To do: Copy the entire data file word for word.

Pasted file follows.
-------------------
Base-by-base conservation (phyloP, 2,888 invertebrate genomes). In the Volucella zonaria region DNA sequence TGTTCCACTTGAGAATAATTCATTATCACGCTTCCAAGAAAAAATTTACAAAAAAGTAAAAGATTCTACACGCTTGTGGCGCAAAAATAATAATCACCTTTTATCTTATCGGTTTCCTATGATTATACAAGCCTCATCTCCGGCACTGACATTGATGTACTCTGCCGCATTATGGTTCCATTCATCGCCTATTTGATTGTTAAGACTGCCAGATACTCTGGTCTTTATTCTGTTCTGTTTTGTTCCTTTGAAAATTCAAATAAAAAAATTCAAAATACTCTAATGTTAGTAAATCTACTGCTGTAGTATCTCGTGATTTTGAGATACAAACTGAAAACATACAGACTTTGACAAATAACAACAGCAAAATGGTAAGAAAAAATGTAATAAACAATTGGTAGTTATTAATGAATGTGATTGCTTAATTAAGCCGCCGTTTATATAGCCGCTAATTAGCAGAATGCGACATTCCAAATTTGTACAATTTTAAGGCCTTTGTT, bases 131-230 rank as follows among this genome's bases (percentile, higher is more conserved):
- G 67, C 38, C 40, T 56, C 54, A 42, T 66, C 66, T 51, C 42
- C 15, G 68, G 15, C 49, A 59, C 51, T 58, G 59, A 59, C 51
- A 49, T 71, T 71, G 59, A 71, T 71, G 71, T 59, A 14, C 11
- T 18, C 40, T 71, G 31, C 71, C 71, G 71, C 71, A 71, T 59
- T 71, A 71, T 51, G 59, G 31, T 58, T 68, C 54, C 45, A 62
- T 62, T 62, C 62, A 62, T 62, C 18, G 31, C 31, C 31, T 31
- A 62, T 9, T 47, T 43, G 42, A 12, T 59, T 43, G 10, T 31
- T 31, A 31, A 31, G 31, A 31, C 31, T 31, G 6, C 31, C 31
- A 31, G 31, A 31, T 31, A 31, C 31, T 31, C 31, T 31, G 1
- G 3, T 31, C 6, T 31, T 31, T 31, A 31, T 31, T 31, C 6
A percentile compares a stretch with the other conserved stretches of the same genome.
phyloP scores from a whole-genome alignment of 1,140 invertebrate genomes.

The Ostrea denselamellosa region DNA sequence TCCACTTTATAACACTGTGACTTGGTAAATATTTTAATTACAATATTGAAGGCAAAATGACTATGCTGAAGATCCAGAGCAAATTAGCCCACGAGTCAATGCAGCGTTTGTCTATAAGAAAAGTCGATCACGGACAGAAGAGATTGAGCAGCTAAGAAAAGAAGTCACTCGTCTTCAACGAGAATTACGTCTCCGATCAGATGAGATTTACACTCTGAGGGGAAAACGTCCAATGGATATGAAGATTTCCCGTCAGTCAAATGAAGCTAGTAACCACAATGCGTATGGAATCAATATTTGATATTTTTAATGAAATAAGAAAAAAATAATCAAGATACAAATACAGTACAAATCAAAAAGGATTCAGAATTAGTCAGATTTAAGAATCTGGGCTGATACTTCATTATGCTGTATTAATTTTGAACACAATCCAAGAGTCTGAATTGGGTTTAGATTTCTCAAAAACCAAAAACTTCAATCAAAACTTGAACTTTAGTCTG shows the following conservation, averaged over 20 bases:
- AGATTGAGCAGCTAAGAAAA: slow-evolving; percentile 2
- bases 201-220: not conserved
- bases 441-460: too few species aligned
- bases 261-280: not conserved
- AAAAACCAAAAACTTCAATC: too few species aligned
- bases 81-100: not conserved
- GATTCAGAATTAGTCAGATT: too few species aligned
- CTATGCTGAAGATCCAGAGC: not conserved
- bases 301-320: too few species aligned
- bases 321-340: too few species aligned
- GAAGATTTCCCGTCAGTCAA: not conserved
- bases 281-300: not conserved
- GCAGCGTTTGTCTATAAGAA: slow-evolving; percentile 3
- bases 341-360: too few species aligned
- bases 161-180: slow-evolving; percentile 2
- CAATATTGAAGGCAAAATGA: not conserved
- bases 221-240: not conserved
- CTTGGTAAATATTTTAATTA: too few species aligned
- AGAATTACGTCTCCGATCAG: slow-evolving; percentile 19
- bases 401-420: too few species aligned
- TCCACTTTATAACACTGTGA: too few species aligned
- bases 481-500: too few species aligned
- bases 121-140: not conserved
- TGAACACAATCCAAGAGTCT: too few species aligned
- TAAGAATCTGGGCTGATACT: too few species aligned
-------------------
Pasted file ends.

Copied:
Base-by-base conservation (phyloP, 2,888 invertebrate genomes). In the Volucella zonaria region DNA sequence TGTTCCACTTGAGAATAATTCATTATCACGCTTCCAAGAAAAAATTTACAAAAAAGTAAAAGATTCTACACGCTTGTGGCGCAAAAATAATAATCACCTTTTATCTTATCGGTTTCCTATGATTATACAAGCCTCATCTCCGGCACTGACATTGATGTACTCTGCCGCATTATGGTTCCATTCATCGCCTATTTGATTGTTAAGACTGCCAGATACTCTGGTCTTTATTCTGTTCTGTTTTGTTCCTTTGAAAATTCAAATAAAAAAATTCAAAATACTCTAATGTTAGTAAATCTACTGCTGTAGTATCTCGTGATTTTGAGATACAAACTGAAAACATACAGACTTTGACAAATAACAACAGCAAAATGGTAAGAAAAAATGTAATAAACAATTGGTAGTTATTAATGAATGTGATTGCTTAATTAAGCCGCCGTTTATATAGCCGCTAATTAGCAGAATGCGACATTCCAAATTTGTACAATTTTAAGGCCTTTGTT, bases 131-230 rank as follows among this genome's bases (percentile, higher is more conserved):
- G 67, C 38, C 40, T 56, C 54, A 42, T 66, C 66, T 51, C 42
- C 15, G 68, G 15, C 49, A 59, C 51, T 58, G 59, A 59, C 51
- A 49, T 71, T 71, G 59, A 71, T 71, G 71, T 59, A 14, C 11
- T 18, C 40, T 71, G 31, C 71, C 71, G 71, C 71, A 71, T 59
- T 71, A 71, T 51, G 59, G 31, T 58, T 68, C 54, C 45, A 62
- T 62, T 62, C 62, A 62, T 62, C 18, G 31, C 31, C 31, T 31
- A 62, T 9, T 47, T 43, G 42, A 12, T 59, T 43, G 10, T 31
- T 31, A 31, A 31, G 31, A 31, C 31, T 31, G 6, C 31, C 31
- A 31, G 31, A 31, T 31, A 31, C 31, T 31, C 31, T 31, G 1
- G 3, T 31, C 6, T 31, T 31, T 31, A 31, T 31, T 31, C 6
A percentile compares a stretch with the other conserved stretches of the same genome.
phyloP scores from a whole-genome alignment of 1,140 invertebrate genomes.

The Ostrea denselamellosa region DNA sequence TCCACTTTATAACACTGTGACTTGGTAAATATTTTAATTACAATATTGAAGGCAAAATGACTATGCTGAAGATCCAGAGCAAATTAGCCCACGAGTCAATGCAGCGTTTGTCTATAAGAAAAGTCGATCACGGACAGAAGAGATTGAGCAGCTAAGAAAAGAAGTCACTCGTCTTCAACGAGAATTACGTCTCCGATCAGATGAGATTTACACTCTGAGGGGAAAACGTCCAATGGATATGAAGATTTCCCGTCAGTCAAATGAAGCTAGTAACCACAATGCGTATGGAATCAATATTTGATATTTTTAATGAAATAAGAAAAAAATAATCAAGATACAAATACAGTACAAATCAAAAAGGATTCAGAATTAGTCAGATTTAAGAATCTGGGCTGATACTTCATTATGCTGTATTAATTTTGAACACAATCCAAGAGTCTGAATTGGGTTTAGATTTCTCAAAAACCAAAAACTTCAATCAAAACTTGAACTTTAGTCTG shows the following conservation, averaged over 20 bases:
- AGATTGAGCAGCTAAGAAAA: slow-evolving; percentile 2
- bases 201-220: not conserved
- bases 441-460: too few species aligned
- bases 261-280: not conserved
- AAAAACCAAAAACTTCAATC: too few species aligned
- bases 81-100: not conserved
- GATTCAGAATTAGTCAGATT: too few species aligned
- CTATGCTGAAGATCCAGAGC: not conserved
- bases 301-320: too few species aligned
- bases 321-340: too few species aligned
- GAAGATTTCCCGTCAGTCAA: not conserved
- bases 281-300: not conserved
- GCAGCGTTTGTCTATAAGAA: slow-evolving; percentile 3
- bases 341-360: too few species aligned
- bases 161-180: slow-evolving; percentile 2
- CAATATTGAAGGCAAAATGA: not conserved
- bases 221-240: not conserved
- CTTGGTAAATATTTTAATTA: too few species aligned
- AGAATTACGTCTCCGATCAG: slow-evolving; percentile 19
- bases 401-420: too few species aligned
- TCCACTTTATAACACTGTGA: too few species aligned
- bases 481-500: too few species aligned
- bases 121-140: not conserved
- TGAACACAATCCAAGAGTCT: too few species aligned
- TAAGAATCTGGGCTGATACT: too few species aligned